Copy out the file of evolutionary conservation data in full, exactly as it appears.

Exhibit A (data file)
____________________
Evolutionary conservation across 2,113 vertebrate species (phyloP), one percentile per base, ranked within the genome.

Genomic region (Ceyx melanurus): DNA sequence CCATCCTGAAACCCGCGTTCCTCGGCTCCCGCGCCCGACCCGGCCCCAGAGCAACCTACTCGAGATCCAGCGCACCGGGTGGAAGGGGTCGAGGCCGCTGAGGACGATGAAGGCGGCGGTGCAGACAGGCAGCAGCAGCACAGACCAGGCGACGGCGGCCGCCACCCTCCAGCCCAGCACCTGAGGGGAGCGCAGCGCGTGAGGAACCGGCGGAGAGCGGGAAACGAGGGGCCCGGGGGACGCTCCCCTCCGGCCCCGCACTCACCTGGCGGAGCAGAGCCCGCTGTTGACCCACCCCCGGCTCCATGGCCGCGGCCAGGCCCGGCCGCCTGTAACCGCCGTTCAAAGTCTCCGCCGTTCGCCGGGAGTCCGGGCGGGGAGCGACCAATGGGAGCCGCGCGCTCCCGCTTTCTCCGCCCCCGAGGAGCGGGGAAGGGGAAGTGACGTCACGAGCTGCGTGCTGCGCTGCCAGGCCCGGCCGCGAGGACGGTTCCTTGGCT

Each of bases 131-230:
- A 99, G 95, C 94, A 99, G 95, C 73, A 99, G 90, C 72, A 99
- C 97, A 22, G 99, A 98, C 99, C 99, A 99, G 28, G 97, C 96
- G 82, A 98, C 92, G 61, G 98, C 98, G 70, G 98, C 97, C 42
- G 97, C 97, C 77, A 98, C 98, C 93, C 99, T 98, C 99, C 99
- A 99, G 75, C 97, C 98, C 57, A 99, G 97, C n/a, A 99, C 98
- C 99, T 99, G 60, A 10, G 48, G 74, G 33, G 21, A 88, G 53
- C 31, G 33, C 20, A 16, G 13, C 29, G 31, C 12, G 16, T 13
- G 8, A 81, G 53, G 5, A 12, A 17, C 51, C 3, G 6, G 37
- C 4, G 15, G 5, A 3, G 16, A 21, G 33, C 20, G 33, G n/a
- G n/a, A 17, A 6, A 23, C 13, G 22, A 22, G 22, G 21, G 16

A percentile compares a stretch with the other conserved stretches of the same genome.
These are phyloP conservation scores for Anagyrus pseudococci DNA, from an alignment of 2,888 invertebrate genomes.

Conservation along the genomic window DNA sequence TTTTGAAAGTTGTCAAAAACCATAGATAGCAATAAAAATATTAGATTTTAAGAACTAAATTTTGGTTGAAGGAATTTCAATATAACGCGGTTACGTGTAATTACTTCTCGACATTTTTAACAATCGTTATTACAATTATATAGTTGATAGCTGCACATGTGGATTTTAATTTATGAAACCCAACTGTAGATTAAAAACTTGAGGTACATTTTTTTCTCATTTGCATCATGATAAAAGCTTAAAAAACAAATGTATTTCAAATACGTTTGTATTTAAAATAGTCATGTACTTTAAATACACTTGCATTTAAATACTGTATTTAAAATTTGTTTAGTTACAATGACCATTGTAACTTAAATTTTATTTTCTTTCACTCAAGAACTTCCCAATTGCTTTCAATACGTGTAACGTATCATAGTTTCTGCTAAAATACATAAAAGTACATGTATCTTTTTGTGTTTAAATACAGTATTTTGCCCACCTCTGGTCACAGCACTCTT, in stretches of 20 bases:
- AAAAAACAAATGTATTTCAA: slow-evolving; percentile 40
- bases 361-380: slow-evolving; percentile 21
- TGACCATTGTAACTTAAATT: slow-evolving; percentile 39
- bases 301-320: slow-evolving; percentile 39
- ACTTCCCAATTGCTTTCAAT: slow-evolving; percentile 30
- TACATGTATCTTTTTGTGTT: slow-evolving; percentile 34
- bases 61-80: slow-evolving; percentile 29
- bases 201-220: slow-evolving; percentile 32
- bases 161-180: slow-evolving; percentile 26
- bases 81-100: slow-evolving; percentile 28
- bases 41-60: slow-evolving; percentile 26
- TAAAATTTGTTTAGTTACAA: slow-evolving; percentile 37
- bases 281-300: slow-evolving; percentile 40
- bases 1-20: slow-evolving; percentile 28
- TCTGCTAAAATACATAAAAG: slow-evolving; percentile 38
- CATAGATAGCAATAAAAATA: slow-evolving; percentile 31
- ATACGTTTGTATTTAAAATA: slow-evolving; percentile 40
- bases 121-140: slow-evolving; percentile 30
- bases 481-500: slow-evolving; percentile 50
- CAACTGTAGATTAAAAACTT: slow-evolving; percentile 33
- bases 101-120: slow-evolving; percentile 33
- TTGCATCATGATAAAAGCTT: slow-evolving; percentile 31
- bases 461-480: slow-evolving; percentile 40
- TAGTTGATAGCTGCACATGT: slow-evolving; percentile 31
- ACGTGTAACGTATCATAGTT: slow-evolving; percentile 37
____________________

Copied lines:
Evolutionary conservation across 2,113 vertebrate species (phyloP), one percentile per base, ranked within the genome.

Genomic region (Ceyx melanurus): DNA sequence CCATCCTGAAACCCGCGTTCCTCGGCTCCCGCGCCCGACCCGGCCCCAGAGCAACCTACTCGAGATCCAGCGCACCGGGTGGAAGGGGTCGAGGCCGCTGAGGACGATGAAGGCGGCGGTGCAGACAGGCAGCAGCAGCACAGACCAGGCGACGGCGGCCGCCACCCTCCAGCCCAGCACCTGAGGGGAGCGCAGCGCGTGAGGAACCGGCGGAGAGCGGGAAACGAGGGGCCCGGGGGACGCTCCCCTCCGGCCCCGCACTCACCTGGCGGAGCAGAGCCCGCTGTTGACCCACCCCCGGCTCCATGGCCGCGGCCAGGCCCGGCCGCCTGTAACCGCCGTTCAAAGTCTCCGCCGTTCGCCGGGAGTCCGGGCGGGGAGCGACCAATGGGAGCCGCGCGCTCCCGCTTTCTCCGCCCCCGAGGAGCGGGGAAGGGGAAGTGACGTCACGAGCTGCGTGCTGCGCTGCCAGGCCCGGCCGCGAGGACGGTTCCTTGGCT

Each of bases 131-230:
- A 99, G 95, C 94, A 99, G 95, C 73, A 99, G 90, C 72, A 99
- C 97, A 22, G 99, A 98, C 99, C 99, A 99, G 28, G 97, C 96
- G 82, A 98, C 92, G 61, G 98, C 98, G 70, G 98, C 97, C 42
- G 97, C 97, C 77, A 98, C 98, C 93, C 99, T 98, C 99, C 99
- A 99, G 75, C 97, C 98, C 57, A 99, G 97, C n/a, A 99, C 98
- C 99, T 99, G 60, A 10, G 48, G 74, G 33, G 21, A 88, G 53
- C 31, G 33, C 20, A 16, G 13, C 29, G 31, C 12, G 16, T 13
- G 8, A 81, G 53, G 5, A 12, A 17, C 51, C 3, G 6, G 37
- C 4, G 15, G 5, A 3, G 16, A 21, G 33, C 20, G 33, G n/a
- G n/a, A 17, A 6, A 23, C 13, G 22, A 22, G 22, G 21, G 16

A percentile compares a stretch with the other conserved stretches of the same genome.
These are phyloP conservation scores for Anagyrus pseudococci DNA, from an alignment of 2,888 invertebrate genomes.

Conservation along the genomic window DNA sequence TTTTGAAAGTTGTCAAAAACCATAGATAGCAATAAAAATATTAGATTTTAAGAACTAAATTTTGGTTGAAGGAATTTCAATATAACGCGGTTACGTGTAATTACTTCTCGACATTTTTAACAATCGTTATTACAATTATATAGTTGATAGCTGCACATGTGGATTTTAATTTATGAAACCCAACTGTAGATTAAAAACTTGAGGTACATTTTTTTCTCATTTGCATCATGATAAAAGCTTAAAAAACAAATGTATTTCAAATACGTTTGTATTTAAAATAGTCATGTACTTTAAATACACTTGCATTTAAATACTGTATTTAAAATTTGTTTAGTTACAATGACCATTGTAACTTAAATTTTATTTTCTTTCACTCAAGAACTTCCCAATTGCTTTCAATACGTGTAACGTATCATAGTTTCTGCTAAAATACATAAAAGTACATGTATCTTTTTGTGTTTAAATACAGTATTTTGCCCACCTCTGGTCACAGCACTCTT, in stretches of 20 bases:
- AAAAAACAAATGTATTTCAA: slow-evolving; percentile 40
- bases 361-380: slow-evolving; percentile 21
- TGACCATTGTAACTTAAATT: slow-evolving; percentile 39
- bases 301-320: slow-evolving; percentile 39
- ACTTCCCAATTGCTTTCAAT: slow-evolving; percentile 30
- TACATGTATCTTTTTGTGTT: slow-evolving; percentile 34
- bases 61-80: slow-evolving; percentile 29
- bases 201-220: slow-evolving; percentile 32
- bases 161-180: slow-evolving; percentile 26
- bases 81-100: slow-evolving; percentile 28
- bases 41-60: slow-evolving; percentile 26
- TAAAATTTGTTTAGTTACAA: slow-evolving; percentile 37
- bases 281-300: slow-evolving; percentile 40
- bases 1-20: slow-evolving; percentile 28
- TCTGCTAAAATACATAAAAG: slow-evolving; percentile 38
- CATAGATAGCAATAAAAATA: slow-evolving; percentile 31
- ATACGTTTGTATTTAAAATA: slow-evolving; percentile 40
- bases 121-140: slow-evolving; percentile 30
- bases 481-500: slow-evolving; percentile 50
- CAACTGTAGATTAAAAACTT: slow-evolving; percentile 33
- bases 101-120: slow-evolving; percentile 33
- TTGCATCATGATAAAAGCTT: slow-evolving; percentile 31
- bases 461-480: slow-evolving; percentile 40
- TAGTTGATAGCTGCACATGT: slow-evolving; percentile 31
- ACGTGTAACGTATCATAGTT: slow-evolving; percentile 37